Lecherous bosses are the stereotypical villains in popular perceptions of sexual harassment, but a new study of large U.S. corporations finds that co-workers are the most frequent perpetrators in reported cases.
The study, conducted by the New York-based American Management Assn. for the Washington Post, found that of 1,366 sexual harassment complaints brought to the attention of officials at a sampling of U.S. companies, about half the cases involved the victims’ peers or co-workers. In contrast, only about 26% involved the victims’ direct supervisors.
“Companies are looking up and down when they should be looking horizontally,” said Eric Rolfe Greenberg, director of research at the management association, which represents the nation’s major employers. “It might not be the person above you or below you on the organizational chart, but the person next to you on the assembly line or in the next cubicle.”
Those findings did not surprise Mary Ellen Capek, executive director of the National Council for Research on Women, who said co-worker harassment poses troublesome problems for companies because it is easier to intervene with a single supervisor than to change the “culture of the organization” that allows co-worker harassment.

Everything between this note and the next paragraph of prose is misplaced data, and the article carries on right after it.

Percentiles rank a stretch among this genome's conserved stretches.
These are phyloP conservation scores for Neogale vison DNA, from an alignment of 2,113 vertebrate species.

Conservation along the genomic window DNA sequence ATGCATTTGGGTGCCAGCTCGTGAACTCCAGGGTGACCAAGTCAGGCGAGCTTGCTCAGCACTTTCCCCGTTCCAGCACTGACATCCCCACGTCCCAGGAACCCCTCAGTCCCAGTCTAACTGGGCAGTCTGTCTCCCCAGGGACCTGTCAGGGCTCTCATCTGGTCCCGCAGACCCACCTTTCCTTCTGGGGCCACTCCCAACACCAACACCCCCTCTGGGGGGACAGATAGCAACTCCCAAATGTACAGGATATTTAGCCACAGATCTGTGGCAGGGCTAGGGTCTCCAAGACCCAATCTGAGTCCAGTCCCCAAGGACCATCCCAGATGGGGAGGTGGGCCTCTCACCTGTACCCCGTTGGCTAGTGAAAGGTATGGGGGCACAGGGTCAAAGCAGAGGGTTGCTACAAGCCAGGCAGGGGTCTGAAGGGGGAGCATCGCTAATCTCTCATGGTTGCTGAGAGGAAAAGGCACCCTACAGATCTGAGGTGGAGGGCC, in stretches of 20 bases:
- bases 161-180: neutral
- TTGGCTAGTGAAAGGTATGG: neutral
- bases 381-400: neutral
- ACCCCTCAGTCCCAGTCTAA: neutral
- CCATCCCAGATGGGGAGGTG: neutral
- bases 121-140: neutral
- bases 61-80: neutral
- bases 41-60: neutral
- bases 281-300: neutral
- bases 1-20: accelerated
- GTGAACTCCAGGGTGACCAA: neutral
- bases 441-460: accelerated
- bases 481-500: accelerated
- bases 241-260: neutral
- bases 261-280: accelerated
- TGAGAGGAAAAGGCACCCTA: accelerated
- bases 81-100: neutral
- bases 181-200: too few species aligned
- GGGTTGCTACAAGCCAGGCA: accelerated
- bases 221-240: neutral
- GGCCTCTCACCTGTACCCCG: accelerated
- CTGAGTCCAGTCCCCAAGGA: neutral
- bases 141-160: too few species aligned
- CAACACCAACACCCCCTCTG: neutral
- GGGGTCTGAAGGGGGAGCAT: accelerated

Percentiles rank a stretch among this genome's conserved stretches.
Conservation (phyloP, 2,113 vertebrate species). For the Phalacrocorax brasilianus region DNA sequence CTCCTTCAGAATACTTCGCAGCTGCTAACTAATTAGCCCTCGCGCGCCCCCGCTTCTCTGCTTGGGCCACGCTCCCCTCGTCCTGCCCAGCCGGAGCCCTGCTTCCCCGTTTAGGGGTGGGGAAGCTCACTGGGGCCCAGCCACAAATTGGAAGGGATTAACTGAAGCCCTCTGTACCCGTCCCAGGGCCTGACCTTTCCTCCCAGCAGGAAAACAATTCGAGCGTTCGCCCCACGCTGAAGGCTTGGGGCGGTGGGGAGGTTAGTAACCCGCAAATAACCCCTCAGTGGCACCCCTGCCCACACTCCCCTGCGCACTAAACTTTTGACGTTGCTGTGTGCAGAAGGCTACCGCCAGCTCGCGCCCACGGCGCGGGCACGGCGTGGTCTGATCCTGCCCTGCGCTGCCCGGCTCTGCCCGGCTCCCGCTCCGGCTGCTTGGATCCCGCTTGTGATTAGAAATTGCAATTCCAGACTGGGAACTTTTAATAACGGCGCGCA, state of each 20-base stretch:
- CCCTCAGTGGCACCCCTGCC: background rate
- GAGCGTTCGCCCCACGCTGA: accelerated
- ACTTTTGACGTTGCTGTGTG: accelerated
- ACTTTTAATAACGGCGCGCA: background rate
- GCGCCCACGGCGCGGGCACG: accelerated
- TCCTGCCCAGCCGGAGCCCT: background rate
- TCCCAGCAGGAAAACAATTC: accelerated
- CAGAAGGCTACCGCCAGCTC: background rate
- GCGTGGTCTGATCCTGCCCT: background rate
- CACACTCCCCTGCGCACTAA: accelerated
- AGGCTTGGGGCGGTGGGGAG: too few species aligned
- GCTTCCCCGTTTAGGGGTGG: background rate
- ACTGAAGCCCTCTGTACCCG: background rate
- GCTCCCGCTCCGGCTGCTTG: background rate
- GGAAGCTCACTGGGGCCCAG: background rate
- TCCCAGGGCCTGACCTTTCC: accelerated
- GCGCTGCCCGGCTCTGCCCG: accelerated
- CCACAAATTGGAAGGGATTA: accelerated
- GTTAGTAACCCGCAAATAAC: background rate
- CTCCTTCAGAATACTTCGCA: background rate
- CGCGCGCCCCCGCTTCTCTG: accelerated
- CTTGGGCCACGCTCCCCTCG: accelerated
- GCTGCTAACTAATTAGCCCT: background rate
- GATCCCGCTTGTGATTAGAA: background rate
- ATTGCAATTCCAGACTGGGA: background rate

But Ellen Bravo, national director of the organization 9to5, which operates a sexual harassment telephone hotline, said she believes that the association’s numbers mask the reality that victims are more likely to report co-workers than supervisors because they fear losing their jobs if they speak up about the boss. “Of the people who call us, at least half, if not more, say it is their supervisor” causing the problem, Bravo said.
The AMA survey found that sexual harassment situations are affecting a growing number of U.S. companies. In November 1991, following the Senate hearings into sexual harassment allegations made by Anita Faye Hill against then-Supreme Court justice nominee Clarence Thomas, about 52% of companies said they had experienced at least one sexual harassment report. The new survey, completed last week, found that number has now grown to 73% of companies responding.
The AMA surveyed its 1,746 members by fax last week, and got responses by fax from 456 companies. About 30% of those responding are in the Midwest and 26% are in the Northeast.